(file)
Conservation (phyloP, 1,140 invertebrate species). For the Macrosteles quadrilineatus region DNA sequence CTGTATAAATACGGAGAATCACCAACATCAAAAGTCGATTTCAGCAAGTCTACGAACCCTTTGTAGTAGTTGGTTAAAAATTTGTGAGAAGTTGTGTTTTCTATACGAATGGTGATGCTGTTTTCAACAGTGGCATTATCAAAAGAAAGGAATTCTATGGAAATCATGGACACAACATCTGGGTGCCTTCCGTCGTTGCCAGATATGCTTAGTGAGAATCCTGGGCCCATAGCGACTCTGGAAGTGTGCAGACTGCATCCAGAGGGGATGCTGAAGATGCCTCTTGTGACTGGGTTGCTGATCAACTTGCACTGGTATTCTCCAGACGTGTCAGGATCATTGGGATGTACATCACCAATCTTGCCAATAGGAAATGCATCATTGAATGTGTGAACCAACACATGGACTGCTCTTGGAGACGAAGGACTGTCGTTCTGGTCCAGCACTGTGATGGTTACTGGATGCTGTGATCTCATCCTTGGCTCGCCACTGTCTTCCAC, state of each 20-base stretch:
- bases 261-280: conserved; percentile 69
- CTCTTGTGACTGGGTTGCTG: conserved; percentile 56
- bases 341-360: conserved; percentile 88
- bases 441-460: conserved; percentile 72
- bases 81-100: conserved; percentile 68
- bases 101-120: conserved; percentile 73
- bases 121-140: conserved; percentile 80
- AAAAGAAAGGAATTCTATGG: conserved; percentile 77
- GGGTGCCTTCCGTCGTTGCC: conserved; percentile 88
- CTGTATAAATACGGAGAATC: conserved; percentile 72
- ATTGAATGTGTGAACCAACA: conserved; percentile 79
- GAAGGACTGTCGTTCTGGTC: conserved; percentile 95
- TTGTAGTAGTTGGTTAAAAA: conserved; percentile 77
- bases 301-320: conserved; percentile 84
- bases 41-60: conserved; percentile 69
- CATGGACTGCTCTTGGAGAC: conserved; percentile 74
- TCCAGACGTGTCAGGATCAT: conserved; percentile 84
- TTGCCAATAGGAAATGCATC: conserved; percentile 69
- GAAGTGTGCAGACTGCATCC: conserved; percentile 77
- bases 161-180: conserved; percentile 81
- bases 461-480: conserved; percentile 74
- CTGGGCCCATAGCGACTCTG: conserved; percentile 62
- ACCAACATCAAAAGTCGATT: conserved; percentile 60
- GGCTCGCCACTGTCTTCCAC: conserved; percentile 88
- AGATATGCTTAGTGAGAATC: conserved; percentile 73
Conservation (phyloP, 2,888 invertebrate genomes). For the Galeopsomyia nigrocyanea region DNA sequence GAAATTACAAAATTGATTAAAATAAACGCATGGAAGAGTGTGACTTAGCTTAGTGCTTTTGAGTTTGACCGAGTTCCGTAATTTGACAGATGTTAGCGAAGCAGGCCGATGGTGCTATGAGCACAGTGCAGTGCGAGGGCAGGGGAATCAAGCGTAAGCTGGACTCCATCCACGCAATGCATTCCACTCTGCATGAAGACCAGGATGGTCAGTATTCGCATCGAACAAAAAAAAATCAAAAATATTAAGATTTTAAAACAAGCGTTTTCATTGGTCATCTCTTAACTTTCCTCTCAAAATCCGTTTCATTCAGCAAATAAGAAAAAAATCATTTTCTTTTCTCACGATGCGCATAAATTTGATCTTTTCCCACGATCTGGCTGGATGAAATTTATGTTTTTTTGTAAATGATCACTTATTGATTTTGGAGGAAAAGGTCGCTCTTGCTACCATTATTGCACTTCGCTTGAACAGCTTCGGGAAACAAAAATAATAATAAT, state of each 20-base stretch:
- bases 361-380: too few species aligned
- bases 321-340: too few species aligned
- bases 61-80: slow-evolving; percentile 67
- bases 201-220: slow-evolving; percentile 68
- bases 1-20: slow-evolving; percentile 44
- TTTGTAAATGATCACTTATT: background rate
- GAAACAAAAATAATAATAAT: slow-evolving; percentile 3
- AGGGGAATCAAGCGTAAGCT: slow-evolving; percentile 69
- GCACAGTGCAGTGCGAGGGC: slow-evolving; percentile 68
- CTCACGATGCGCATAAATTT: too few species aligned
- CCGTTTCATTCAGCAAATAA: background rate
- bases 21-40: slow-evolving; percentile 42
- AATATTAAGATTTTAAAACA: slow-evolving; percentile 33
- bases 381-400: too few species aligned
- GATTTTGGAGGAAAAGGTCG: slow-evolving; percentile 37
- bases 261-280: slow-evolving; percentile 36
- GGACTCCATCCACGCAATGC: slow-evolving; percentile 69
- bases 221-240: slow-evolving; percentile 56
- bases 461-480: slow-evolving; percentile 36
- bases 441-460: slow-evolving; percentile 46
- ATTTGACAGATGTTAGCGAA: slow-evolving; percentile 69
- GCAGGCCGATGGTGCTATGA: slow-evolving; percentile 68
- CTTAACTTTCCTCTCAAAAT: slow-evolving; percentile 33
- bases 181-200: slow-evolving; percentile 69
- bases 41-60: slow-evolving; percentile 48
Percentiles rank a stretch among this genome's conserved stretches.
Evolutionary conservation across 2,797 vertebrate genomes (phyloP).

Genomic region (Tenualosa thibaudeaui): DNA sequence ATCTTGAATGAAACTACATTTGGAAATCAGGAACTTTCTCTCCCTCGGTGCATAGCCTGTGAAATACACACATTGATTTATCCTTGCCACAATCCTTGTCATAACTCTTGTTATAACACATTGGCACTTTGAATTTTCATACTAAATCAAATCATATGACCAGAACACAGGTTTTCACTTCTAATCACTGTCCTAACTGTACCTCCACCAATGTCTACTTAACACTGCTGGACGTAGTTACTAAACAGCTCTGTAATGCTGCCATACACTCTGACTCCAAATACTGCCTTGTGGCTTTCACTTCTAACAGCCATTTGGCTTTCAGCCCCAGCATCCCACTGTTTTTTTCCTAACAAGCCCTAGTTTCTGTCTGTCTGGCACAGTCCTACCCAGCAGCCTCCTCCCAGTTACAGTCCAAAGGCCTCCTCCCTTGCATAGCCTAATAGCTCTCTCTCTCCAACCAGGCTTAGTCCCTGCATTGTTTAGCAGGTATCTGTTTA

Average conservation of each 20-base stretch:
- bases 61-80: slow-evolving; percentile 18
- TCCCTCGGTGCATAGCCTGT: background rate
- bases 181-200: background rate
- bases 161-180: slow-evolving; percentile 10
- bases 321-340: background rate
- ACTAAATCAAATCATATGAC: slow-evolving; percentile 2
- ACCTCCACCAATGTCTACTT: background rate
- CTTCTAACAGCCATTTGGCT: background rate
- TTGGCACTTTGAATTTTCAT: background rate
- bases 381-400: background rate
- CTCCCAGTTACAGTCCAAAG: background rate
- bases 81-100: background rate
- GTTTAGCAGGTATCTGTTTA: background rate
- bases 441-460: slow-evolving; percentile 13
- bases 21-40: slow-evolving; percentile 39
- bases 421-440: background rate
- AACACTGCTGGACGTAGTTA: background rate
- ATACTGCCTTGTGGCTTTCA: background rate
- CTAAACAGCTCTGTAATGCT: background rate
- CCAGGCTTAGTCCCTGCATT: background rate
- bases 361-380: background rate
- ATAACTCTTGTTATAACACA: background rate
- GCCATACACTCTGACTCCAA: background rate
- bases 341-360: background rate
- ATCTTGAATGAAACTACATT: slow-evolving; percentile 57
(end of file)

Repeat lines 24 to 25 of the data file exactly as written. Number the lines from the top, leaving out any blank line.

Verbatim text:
- ACCAACATCAAAAGTCGATT: conserved; percentile 60
- GGCTCGCCACTGTCTTCCAC: conserved; percentile 88